A couple of months ago, the same data from the PWC Global Entertainment & Media Outlook popped-up a couple of times in my Twitter feed. I meant to write about it then but I’ve got around to it now as part of my BEWA plan.
Internet advertising to overtake TV advertising in 2018 http://t.co/Mwa57DNP6r
— PwC Cyprus (@PwC_Cy_Press) June 30, 2014
The most re-tweeted factoid stated that, “By 2018, Internet advertising will be poised to overtake TV as the largest advertising segment” and concluded with the line “We are approaching a major tipping point in the advertising universe“.
I’ve made a career out of Internet advertising for more than 17 years. I delivered my first online ad a couple of years earlier as an online companion to a traditional radio spot. When we first started these kinds of comparisons were helpful, not only to reassure us that we’d made the right career choice, but also to convince our bosses that this really was a growing market and they might help us by employing another person to help us figure out what to do.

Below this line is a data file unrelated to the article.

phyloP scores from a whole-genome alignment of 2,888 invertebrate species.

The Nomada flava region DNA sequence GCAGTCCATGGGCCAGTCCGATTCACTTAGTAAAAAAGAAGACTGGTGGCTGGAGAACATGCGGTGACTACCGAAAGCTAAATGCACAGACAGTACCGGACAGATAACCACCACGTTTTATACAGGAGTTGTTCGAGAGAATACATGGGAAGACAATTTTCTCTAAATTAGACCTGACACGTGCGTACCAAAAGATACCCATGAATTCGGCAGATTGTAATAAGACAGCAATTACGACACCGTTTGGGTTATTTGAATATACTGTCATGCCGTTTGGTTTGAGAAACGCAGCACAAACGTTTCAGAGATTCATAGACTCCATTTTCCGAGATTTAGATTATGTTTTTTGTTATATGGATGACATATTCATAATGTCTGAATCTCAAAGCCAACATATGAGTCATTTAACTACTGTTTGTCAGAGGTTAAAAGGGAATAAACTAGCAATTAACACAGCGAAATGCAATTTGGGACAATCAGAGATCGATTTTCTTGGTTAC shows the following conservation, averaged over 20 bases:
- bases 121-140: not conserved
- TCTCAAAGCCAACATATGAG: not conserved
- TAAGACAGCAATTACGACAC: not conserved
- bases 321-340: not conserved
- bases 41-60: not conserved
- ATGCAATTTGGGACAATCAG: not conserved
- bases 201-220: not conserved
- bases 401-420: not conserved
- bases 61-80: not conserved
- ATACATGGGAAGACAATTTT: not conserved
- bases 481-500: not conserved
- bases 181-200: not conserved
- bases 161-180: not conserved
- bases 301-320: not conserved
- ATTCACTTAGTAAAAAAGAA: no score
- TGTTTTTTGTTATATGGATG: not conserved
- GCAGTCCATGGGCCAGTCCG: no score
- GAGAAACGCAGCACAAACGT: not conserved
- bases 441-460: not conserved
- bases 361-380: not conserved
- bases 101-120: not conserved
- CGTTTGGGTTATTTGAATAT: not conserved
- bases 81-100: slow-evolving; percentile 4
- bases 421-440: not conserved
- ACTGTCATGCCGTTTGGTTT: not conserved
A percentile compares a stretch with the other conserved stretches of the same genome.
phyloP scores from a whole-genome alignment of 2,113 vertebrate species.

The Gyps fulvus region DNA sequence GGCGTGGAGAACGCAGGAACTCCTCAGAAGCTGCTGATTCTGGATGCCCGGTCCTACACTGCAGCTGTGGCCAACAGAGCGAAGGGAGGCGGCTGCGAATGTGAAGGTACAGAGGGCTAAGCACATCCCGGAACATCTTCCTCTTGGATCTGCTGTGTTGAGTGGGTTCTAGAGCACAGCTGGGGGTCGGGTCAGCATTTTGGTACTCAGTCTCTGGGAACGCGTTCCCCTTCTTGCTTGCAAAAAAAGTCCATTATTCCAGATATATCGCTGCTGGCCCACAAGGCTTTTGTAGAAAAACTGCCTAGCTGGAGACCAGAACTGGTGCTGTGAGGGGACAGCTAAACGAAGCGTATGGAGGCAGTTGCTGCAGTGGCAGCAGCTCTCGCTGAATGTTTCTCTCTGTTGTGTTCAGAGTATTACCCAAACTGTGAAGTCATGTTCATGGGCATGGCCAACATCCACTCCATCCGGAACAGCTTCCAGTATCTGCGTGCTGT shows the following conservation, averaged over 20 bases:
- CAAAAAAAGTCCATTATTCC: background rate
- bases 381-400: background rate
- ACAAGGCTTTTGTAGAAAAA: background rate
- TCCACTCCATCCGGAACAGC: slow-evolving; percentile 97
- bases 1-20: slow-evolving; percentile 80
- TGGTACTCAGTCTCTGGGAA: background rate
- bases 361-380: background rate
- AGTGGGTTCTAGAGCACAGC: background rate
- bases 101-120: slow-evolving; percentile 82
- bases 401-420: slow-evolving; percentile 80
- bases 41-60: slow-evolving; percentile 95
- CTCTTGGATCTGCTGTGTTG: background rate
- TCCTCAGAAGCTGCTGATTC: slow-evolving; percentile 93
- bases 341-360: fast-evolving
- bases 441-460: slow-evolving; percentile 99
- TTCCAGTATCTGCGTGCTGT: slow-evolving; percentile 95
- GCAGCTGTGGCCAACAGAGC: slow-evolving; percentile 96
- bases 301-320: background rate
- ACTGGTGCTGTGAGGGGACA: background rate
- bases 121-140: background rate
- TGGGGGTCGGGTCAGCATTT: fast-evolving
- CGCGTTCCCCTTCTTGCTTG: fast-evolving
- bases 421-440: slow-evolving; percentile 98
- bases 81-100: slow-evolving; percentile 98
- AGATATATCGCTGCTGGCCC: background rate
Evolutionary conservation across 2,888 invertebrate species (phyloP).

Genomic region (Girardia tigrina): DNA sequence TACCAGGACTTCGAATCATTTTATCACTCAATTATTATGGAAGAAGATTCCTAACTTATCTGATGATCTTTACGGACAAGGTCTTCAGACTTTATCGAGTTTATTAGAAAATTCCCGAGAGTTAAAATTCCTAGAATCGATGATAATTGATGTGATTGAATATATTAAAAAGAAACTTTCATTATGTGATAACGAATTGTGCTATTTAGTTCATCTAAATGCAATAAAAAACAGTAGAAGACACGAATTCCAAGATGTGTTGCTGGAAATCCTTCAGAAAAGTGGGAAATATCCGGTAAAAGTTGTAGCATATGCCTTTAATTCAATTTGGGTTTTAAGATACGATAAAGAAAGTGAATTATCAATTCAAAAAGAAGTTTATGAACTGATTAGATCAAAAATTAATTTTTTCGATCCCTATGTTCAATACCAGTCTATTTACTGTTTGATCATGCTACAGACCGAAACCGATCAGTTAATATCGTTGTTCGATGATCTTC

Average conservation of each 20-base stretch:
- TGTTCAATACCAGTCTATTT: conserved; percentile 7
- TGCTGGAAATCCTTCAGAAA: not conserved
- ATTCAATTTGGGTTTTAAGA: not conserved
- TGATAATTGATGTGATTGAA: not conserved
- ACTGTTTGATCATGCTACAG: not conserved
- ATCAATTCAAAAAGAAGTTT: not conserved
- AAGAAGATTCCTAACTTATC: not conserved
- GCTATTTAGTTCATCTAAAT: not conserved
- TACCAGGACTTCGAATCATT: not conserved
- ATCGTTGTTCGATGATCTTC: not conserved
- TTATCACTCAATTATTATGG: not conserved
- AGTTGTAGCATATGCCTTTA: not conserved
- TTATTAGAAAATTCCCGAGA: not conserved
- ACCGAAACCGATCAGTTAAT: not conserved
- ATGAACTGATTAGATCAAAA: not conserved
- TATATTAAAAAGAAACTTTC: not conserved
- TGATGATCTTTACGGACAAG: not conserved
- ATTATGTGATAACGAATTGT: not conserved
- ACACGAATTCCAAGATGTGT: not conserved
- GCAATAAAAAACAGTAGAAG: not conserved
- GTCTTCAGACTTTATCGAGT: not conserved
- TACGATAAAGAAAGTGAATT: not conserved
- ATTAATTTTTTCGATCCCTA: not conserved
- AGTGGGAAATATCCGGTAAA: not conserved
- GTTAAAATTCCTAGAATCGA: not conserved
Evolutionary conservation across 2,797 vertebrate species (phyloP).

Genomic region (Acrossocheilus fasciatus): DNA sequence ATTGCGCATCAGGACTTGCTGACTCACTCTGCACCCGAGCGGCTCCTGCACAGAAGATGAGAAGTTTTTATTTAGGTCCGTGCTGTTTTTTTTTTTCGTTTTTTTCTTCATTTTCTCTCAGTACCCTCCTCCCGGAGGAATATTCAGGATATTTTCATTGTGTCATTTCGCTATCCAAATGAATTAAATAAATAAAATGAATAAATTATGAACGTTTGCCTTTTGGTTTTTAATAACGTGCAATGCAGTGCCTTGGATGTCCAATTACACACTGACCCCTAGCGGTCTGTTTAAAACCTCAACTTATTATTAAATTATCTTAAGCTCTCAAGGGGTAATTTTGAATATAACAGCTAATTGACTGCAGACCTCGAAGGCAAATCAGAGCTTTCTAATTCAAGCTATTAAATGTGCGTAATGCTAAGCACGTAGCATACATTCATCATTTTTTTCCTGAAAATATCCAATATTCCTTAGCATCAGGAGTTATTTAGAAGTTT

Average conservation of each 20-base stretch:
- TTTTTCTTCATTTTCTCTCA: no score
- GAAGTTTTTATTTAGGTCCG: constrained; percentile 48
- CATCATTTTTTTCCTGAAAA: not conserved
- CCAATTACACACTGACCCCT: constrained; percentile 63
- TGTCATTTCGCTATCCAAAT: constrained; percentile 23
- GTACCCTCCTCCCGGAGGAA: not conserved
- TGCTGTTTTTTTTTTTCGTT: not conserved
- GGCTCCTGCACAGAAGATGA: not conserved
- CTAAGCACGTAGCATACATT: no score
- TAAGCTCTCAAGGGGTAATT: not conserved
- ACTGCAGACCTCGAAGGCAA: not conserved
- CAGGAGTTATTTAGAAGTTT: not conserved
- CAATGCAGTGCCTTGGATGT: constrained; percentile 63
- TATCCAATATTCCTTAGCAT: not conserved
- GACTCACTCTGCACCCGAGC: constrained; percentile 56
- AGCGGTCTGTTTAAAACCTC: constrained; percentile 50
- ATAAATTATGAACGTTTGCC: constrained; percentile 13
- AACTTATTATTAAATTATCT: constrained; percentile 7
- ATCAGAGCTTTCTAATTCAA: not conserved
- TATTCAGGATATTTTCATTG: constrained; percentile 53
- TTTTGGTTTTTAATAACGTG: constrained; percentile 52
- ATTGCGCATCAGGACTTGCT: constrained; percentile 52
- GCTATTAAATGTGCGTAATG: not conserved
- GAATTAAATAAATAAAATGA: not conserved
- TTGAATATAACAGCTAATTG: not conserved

As an industry we were pleased when online ad-spend eclipsed various forms of print, billboards and even those radio ads I’d spent years working with. I acknowledge it’s an interesting barometer and makes for some nice graphs for somebody’s next ‘speaking opportunity’.
But, today, comparing the vast opportunities of ‘Internet Advertising’ as a single place of ad-spend while breaking down ‘offline’ spend into it’s component segments doesn’t feel right to me. The IAB (using US-centric data) tells us that, in 2013, 43% of Internet advertising spend was search. Classifieds make-up 6% of the Internet spend. There seems very little point in comparing these numbers to television.
(Much more significant for TV is the kind of spend-shift outlined in a Bloomberg piece about Nike, but that’s for another day).
Surely, it’s connected vs non-connected advertising. The tipping point is coming but it’s not when Internet spend passes TV spend. It’s when spending on connected advertising surpasses non-connected advertising.
I don’t have access to the whole PWC Outlook which may very well put these numbers into a more subtle context that 140 characters can not convey.
My BEWA project resulted in a post about one of the stars of the the Australian television show Neighbours; an entry about writing the perfect technology RFP that allows companies to better work with you; a follow-up post about better user design and this about internet (or connected) advertising figures. Place your bets on if there will be a post next Wednesday,